Podiatry is a branch of medicine devoted to the study, diagnosis, and medical and surgical treatment of disorders of the foot, ankle and lower extremity.
Fusions are usually performed to treat arthritic conditions of the foot and ankle. A fusion involves removing all cartilage from a joint and then joining two or more bones together so that they do not move. Fusions can be done with screws, plates or pins or a combination of these.
Surgery on the tendons can be performed for acute injuries such as ruptures but is also commonly done to lengthen or shorten the tendon, depending on the problem. In some cases, tendons may be re-routed to improve foot and ankle function.
Surgery on the lesser metatarsals is performed for a variety of reasons but is commonly done to redistribute the weight bearing on the ball of the foot. In some severe cases, such as rheumatoid arthritis, surgery may involve removing the metatarsal heads (the bones in the ball of the foot area).
There are many different types of bunion surgery depending on the severity of the bunion and the joint involvement. Your podiatrist can explain the bunion procedure that is most appropriate for your bunion. Depending on the surgery necessary, the recovery time can be very different—particularly if you need to be on crutches after the surgery or in a cast.
Hammer toe surgery may involve removing a portion of the toe bone to realign the toe or could involve fusing the toe joint (see Fusions, above). In some cases, it may involve placing an implant in the toe to maintain realignment.
Neuroma surgery involves removing a benign enlargement of a nerve, usually between the metatarsal heads in the ball of the foot. This soft tissue surgery tends to have a shorter recovery time than bone procedures, but it leaves some residual numbness related to the removal of the piece of nerve tissue.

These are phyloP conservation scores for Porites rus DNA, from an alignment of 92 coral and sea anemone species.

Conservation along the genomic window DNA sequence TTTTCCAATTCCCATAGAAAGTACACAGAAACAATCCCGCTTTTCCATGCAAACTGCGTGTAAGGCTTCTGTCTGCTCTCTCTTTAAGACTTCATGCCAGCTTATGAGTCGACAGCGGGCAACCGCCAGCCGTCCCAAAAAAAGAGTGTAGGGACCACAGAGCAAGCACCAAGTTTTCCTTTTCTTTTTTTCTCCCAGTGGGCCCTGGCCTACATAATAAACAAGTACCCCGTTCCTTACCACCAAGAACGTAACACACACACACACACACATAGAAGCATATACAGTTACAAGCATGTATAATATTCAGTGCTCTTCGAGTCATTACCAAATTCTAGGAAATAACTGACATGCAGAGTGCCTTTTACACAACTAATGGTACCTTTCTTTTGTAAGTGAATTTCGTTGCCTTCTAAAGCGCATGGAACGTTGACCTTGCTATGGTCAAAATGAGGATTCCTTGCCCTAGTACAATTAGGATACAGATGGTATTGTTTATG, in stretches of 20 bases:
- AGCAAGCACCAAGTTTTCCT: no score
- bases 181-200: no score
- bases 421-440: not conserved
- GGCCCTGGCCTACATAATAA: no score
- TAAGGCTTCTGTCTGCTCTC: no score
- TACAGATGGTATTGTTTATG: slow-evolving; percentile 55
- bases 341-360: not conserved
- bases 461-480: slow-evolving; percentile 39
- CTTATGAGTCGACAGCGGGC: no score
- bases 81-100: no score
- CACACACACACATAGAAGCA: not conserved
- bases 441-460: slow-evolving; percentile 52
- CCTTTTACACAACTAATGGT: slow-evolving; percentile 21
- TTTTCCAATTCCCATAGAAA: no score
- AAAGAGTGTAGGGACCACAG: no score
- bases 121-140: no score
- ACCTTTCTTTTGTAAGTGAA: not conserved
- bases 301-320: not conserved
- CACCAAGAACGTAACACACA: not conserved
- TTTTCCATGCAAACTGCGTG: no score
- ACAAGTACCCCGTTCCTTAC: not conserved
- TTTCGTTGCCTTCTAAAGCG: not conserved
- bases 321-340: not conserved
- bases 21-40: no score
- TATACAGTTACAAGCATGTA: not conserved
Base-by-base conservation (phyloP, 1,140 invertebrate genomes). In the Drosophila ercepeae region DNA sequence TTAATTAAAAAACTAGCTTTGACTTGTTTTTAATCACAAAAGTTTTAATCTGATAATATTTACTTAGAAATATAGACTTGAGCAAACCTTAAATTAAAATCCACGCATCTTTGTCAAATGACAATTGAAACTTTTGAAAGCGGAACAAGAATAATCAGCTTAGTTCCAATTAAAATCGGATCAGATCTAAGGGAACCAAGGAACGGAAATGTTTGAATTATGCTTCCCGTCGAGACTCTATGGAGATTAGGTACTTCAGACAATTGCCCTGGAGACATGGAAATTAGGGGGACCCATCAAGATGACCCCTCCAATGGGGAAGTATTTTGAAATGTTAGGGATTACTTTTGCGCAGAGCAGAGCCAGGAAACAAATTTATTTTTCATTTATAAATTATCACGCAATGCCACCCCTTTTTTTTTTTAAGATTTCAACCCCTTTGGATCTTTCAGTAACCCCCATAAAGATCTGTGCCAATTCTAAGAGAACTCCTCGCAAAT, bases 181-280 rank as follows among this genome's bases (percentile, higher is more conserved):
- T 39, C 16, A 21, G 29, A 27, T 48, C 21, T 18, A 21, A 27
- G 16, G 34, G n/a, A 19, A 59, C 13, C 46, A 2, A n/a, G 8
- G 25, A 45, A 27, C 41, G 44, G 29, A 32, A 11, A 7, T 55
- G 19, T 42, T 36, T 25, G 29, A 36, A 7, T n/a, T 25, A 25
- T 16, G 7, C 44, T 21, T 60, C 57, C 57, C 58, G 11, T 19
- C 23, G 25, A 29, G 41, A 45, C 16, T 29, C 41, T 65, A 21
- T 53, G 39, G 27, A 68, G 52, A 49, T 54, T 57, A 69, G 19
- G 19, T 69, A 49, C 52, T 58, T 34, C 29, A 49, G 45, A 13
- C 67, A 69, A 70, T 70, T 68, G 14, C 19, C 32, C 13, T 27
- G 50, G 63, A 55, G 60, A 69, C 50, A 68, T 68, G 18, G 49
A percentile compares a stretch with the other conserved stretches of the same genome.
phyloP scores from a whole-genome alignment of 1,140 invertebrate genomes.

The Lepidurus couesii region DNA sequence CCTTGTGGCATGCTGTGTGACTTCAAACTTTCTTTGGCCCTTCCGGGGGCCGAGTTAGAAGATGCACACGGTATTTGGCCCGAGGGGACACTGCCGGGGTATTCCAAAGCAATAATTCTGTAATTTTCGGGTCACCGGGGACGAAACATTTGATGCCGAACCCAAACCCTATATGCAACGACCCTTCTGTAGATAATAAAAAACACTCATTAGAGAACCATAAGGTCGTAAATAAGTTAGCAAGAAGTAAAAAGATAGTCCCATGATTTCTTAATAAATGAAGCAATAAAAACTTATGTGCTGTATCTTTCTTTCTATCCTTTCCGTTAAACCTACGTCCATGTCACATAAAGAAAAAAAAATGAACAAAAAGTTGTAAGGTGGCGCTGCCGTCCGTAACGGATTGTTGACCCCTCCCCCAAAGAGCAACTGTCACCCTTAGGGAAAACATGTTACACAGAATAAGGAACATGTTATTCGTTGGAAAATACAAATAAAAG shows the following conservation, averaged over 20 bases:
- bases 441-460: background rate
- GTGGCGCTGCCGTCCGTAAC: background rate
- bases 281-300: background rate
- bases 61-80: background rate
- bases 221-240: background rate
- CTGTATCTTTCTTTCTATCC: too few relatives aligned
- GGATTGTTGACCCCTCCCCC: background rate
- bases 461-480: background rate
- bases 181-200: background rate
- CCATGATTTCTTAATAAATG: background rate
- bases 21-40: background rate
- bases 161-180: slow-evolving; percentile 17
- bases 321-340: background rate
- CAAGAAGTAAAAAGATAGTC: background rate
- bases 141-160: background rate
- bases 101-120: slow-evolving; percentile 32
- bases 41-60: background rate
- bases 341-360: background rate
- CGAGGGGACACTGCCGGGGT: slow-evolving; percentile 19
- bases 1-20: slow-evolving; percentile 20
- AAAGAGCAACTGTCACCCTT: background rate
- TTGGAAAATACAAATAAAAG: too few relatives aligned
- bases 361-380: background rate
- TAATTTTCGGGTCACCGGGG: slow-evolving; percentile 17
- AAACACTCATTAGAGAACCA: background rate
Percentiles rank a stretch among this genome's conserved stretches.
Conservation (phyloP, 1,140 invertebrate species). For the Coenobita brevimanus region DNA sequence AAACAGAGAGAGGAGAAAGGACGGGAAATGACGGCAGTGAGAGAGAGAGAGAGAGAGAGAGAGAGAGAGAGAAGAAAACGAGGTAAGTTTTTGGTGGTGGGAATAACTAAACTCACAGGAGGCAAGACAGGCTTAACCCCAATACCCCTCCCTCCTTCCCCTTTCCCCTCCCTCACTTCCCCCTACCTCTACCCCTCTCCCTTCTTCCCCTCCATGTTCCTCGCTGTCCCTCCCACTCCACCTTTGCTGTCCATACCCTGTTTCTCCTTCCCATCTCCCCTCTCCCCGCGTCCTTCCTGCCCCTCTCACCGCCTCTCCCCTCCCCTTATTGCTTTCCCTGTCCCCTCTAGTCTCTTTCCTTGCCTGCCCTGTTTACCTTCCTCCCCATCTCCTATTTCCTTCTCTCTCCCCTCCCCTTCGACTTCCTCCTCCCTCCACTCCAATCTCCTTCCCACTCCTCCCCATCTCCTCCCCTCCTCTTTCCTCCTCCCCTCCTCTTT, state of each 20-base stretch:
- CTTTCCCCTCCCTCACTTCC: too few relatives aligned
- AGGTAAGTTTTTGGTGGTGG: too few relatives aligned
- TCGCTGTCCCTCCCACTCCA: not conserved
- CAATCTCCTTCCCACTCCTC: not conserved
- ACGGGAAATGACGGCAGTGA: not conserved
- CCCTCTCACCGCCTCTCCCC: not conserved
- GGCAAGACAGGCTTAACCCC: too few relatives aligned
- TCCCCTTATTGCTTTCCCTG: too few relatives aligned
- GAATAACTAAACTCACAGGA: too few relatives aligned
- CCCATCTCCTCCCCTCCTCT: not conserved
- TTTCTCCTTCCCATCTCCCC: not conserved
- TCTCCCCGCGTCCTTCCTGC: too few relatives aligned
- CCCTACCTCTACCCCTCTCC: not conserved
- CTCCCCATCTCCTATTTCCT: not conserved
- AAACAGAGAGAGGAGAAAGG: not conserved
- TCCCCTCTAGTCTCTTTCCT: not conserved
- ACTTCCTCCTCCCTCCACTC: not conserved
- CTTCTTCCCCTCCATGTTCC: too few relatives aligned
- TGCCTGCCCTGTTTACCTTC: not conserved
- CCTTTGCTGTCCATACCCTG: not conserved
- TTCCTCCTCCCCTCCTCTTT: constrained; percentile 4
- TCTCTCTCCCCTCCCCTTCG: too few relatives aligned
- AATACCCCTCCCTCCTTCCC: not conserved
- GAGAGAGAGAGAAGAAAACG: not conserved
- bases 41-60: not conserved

Based on the condition and the chronic nature of the disease, heel surgery can provide relief of pain and restore mobility in many cases. The type of procedure is based on examination and usually consists of plantar fascia release, with or without heel spur excision. There have been various modifications and surgical enhancements regarding surgery of the heel. Your podiatrist will determine which method is best suited for you.
Reconstructive surgery of the foot and ankle consists of complex surgical repair(s) that may be necessary to regain function or stability, reduce pain, and/or prevent further deformity or disease. Unfortunately, there are many conditions or diseases that range from trauma to congenital defects that necessitate surgery of the foot and/or ankle. Reconstructive surgery in many of these cases may require any of the following: tendon repair/transfer, fusion of bone, joint implantation, bone grafting, skin or soft tissue repair, tumor excision, amputation, and/or the osteotomy of bone (cutting of bones in a precise fashion). Bone screws, pins, wires, staples, and other fixation devices (both internal and external), and casts may be utilized to stabilize and repair bone in reconstructive procedures.
Dr. Anthony Enrico
Dr. Anthony Enrico is a podiatrist treating adult patients in the Paterson, NJ and Passaic, NJ neighborhoods and surrounding communities. Dr. Enrico attended Samuel Merritt University, California College of Podiatric Medicine and currently treats patients for a variety of podiatry visit reasons. These include for foot problems, foot consultation, diabetic foot, ankle injuries or sprain and much more.
Dr. Paul G. Klein
Dr. Paul G. Klein earned a BA from Queens College CUNY in 1977 and a DPM from The New York College of Podiatric Medicine in 1981, both with honors. He thencompleted a Residency in Medicine and Surgery at Jewish Memorial Hospital in New York City 1981-1982. Post graduate training in foot and ankle surgery was continued in Atlanta Georgia with Dr. Kalish, Peripheral Nerve Fellowship with Dr. Dellon of John’s Hopkins and Microsurgery at the Curtis National Hand Center in Baltimore.
Dr. Klein has been active in furthering his knowledge by attending advanced training in Europe and the united States during the past 30 years. Dr. Klein has been an invited lecturer locally and nationally on his experience with Lower Extremity Peripheral nerve pathologies. His co-authorship of the publication on Radiofrequency Lesioning for Plantar Fascitis has been expanded into many specialties over the past 20 years. Admitted as an attending to numerous New York and New Jersey Hospitals, Dr. Klein began a 20 year labor of love teaching surgery to podiatric surgical residents.